DoE, DCPCR, Delhi government collaborate for early warning system, children 'at risk' resume school education

The early warning system is currently deployed across all 1,046 Delhi government schools comprising nearly 19 lakh students.

PTIUpdated: Friday, October 28, 2022, 10:14 AM IST
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Representational image | ANI

The Delhi Commission For Protection of Child Rights (DCPCR's) early warning system has supported over 33,000 students chronically absent from schools to resume their formal education, according to a statement. The early warning system, which is a collaboration between the Directorate of Education (DoE), the Delhi government, and the DCPCR, aims to protect the ‘at-risk’ children and bring them back to school. The main idea of the early warning system is that a low attendance in school might result in affecting a child's education.

Launched in April 2022, the system is currently deployed across all 1,046 Delhi government schools comprising nearly 19 lakh students. It has resulted in outreach to more than 73,000 chronically absent students and has supported over 33,000 children to return to school and resume their formal education, the statement said. Major reasons for absenteeism include sickness (41 per cent), permanent and temporary migration to different states (25 per cent) and students’ families unaware of or denied absenteeism (11 per cent).

Further, some of the critical cases identified also included death of a parent (nearly 200 cases), bullying (nearly 100 cases), child labour (nearly 150 cases), and child marriage. Nearly 6,841 children, mainly adolescent boys, were found bunking school as parents denied their absence from the schools while attendance records reflected them as chronically absent. Most of them now attend school regularly because of DCPCR intervention, it said.

Commenting on the initiative, DCPCR chairperson Anurag Kundu said, “DCPCR works singularly to promote and uphold child rights in Delhi. Because of the Early Warning System, Delhi’s student attendance tracking and intervention system have become much better than that of the United Kingdom where chronic absenteeism is also nearly 20 per cent and no such tracking system exists.” Typically, children belonging to socio-economically weaker sections attend government schools, and hence, by extension, they are highly vulnerable to life-threatening dangers, exploitation by strangers and compromised well-being, the statement said. This leads to high absenteeism in schools which is a pan-India problem.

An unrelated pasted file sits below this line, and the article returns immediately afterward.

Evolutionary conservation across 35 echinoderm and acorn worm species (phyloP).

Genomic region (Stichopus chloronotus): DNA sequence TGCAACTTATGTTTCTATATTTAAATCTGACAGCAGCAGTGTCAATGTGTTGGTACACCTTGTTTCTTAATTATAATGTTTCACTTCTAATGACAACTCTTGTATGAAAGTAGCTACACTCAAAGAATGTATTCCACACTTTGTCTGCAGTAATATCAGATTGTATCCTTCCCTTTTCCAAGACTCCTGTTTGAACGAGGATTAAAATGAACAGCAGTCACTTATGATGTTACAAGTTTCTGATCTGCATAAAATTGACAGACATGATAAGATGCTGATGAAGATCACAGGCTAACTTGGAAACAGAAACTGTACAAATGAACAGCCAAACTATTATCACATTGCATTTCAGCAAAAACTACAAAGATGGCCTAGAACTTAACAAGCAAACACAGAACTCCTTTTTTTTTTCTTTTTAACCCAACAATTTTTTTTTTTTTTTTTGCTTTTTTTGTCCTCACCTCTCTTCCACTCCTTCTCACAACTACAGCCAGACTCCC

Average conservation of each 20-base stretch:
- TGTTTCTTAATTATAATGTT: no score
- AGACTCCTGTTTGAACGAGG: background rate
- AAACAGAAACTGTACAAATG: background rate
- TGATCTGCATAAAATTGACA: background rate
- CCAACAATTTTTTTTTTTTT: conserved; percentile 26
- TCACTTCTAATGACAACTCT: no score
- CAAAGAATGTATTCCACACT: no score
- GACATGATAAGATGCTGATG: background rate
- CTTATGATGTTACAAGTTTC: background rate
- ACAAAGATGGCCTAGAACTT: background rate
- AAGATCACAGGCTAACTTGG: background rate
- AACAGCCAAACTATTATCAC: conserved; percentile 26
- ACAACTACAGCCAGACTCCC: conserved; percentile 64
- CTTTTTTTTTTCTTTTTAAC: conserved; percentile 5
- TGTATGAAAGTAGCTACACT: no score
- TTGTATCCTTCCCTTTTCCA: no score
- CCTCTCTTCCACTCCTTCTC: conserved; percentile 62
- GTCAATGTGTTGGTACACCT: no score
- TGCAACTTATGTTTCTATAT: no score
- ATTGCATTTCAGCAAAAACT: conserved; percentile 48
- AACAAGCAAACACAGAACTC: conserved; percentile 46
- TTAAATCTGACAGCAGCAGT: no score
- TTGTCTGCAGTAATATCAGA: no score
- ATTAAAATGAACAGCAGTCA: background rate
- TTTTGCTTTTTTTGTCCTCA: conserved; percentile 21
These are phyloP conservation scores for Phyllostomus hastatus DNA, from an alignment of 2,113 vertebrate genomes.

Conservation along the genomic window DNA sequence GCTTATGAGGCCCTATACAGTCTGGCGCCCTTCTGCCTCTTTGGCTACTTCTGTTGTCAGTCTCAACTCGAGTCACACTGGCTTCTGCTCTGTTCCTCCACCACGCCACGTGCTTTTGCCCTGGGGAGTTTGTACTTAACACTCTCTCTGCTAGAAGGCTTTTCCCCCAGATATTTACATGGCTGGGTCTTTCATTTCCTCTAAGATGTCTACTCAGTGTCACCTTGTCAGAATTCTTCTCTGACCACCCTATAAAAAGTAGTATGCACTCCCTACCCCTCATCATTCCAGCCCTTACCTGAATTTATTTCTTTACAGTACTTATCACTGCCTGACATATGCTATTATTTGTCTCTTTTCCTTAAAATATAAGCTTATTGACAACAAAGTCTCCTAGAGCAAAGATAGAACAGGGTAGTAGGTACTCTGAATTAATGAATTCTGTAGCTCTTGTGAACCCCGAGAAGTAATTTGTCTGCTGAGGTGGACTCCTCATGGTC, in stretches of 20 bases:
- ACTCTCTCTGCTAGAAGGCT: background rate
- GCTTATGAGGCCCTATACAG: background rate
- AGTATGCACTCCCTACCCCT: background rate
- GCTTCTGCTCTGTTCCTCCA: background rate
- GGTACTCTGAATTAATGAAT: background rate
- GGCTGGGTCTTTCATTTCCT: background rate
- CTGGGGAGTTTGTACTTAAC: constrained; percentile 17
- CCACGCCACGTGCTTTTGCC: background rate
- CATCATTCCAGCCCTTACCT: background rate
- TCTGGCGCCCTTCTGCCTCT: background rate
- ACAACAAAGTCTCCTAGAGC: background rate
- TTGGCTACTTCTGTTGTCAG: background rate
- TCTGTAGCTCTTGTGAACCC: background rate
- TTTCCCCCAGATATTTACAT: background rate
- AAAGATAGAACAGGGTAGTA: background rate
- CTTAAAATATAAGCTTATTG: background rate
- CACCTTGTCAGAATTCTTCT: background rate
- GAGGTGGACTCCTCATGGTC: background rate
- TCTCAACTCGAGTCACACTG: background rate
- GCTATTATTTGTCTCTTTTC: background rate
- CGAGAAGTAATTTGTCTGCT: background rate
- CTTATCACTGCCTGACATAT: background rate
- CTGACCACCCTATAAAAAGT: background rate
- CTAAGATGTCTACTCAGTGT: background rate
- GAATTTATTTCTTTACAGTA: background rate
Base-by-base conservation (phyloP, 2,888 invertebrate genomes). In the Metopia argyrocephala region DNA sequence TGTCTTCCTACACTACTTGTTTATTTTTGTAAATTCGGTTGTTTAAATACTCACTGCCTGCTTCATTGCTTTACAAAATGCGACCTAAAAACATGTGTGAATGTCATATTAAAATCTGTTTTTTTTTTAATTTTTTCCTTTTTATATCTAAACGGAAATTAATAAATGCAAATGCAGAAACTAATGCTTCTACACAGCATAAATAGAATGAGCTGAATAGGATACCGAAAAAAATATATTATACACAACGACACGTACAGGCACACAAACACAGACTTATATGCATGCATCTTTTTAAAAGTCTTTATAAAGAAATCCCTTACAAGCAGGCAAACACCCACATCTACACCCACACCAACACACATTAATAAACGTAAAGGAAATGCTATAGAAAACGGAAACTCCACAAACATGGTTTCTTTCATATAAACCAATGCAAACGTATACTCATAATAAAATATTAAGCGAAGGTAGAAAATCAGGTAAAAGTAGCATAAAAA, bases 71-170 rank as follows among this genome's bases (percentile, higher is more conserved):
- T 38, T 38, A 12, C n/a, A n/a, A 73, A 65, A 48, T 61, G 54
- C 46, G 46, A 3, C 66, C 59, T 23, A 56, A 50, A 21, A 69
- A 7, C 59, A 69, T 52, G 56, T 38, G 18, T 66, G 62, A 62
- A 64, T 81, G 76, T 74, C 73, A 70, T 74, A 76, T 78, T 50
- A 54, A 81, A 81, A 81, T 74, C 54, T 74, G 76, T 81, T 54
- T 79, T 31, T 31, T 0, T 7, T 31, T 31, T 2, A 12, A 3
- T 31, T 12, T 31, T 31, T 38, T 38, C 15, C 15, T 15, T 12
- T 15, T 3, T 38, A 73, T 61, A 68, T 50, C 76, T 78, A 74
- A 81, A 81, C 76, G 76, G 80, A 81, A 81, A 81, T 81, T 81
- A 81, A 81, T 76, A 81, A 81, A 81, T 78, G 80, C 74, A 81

The project leverages the education department’s online attendance marking system to detect students who are at risk of dropping out and launches a series of preventive and remedial interventions to support children’s well-being and assist them in resuming their education. These interventions include nudges to the parents by means of SMS or IVR and helpline calls. Several studies prove that nudges can be remarkably helpful in changing citizens’ behaviours, it said.

The DCPCR helpline establishes contact with these families to understand the reasons behind their children’s absenteeism, provide them with the support they need and also counsel them on the importance of attending school regularly. All high-risk cases such as abuse, trafficking, child marriage, child labour, and medical emergency cases are automatically transferred to DCPCR’s grievance management teams for resolution of issues and then to the relevant departments or authorities for their resolution. SOS cases are attended to within 24 hours of receiving the grievance, it added.

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